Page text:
Does All Wine Benefit from Decanting?
Decanting simply means pouring wine out of its original bottle into a larger container. The decanter is usually made of glass or crystal and is shaped to allow oxygen to easily mix with the wine. A great many wines benefit from decanting; however, some wines can be ruined by it.
Reasons to Decant
There is more than one reason to decant a wine. One good reason is to remove any sediment from the wine. Sediment collects at the bottom of wine bottles and is common especially in older aged red wines. A second reason to decant wine is to “open up” or allow air to mix with younger wines to improve its flavor. And third, it looks nice in a fancy container, you dress it up a bit and improve its presentation.
Don’t Lose Your Bubbles
As mentioned, there are some wines that don’t benefit by decanting. The best example would be a sparkling white wine. Never decant a sparkling wine as the bubbles are the main event. No one likes flat champagne. Regular white wines are more sensitive to oxygen exposure than red wine and therefore are rarely decanted. Whites are also served cold, and even kept cold at the table by an ice chest or cooler. The wide based decanters are obviously awkward containers to keep anything cold in.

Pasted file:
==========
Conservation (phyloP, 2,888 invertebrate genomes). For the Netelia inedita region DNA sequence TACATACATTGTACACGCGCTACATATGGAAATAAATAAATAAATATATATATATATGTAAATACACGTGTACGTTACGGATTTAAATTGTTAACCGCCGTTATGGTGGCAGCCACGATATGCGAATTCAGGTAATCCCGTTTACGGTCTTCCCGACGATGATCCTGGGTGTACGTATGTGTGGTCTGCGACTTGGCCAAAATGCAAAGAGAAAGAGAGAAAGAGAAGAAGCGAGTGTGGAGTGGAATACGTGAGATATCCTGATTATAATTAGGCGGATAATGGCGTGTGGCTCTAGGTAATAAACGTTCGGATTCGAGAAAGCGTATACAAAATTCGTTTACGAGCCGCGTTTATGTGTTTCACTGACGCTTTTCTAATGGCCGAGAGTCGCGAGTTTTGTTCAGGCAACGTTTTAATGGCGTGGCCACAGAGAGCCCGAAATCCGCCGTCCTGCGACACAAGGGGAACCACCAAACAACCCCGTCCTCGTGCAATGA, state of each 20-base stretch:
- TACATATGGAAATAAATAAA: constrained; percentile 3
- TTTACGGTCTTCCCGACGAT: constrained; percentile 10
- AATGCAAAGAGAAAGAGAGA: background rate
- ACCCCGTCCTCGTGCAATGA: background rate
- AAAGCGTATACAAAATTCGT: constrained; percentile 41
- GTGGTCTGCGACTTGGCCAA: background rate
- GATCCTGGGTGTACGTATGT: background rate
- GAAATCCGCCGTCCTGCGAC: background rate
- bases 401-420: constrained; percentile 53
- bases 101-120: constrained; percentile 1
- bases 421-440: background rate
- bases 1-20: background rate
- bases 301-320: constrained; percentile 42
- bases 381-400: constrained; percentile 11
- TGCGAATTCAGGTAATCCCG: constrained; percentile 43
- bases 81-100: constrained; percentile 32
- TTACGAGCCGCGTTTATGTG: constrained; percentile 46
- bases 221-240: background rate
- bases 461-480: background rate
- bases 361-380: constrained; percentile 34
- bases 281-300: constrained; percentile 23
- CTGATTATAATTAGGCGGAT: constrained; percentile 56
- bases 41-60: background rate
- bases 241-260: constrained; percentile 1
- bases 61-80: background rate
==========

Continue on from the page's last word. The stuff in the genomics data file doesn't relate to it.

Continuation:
The Most Dramatic Differences
The most dramatic differences, and the best use of a decanter is when they are used with new or young wine. You’ve probably heard the expression “let it breath”, that’s when someone opens a new red and waits some time before pouring it. It’s all about the interaction of wine with oxygen. A test to see if a wine would do well if decanted can be preformed simply by leaving a half glass of wine out for an hour, pour a second glass and compare. If the wine that’s been out longer tastes better, then you know decanting can improve that wine. At the very least you’ll have fun experimenting.
Drinking Wine That’s Too Young
Decanting can bring out the best in complex reds but rarely improves white wine. If you make red wine from kits at The Wine Cellar in Kitchener, Ontario and you can’t wait the recommended six moths of aging, then try decanting your young wine.
Did you know? … The Wine Cellar offers Hungarian Oak cask ageing for added flavor to your home and store made wines.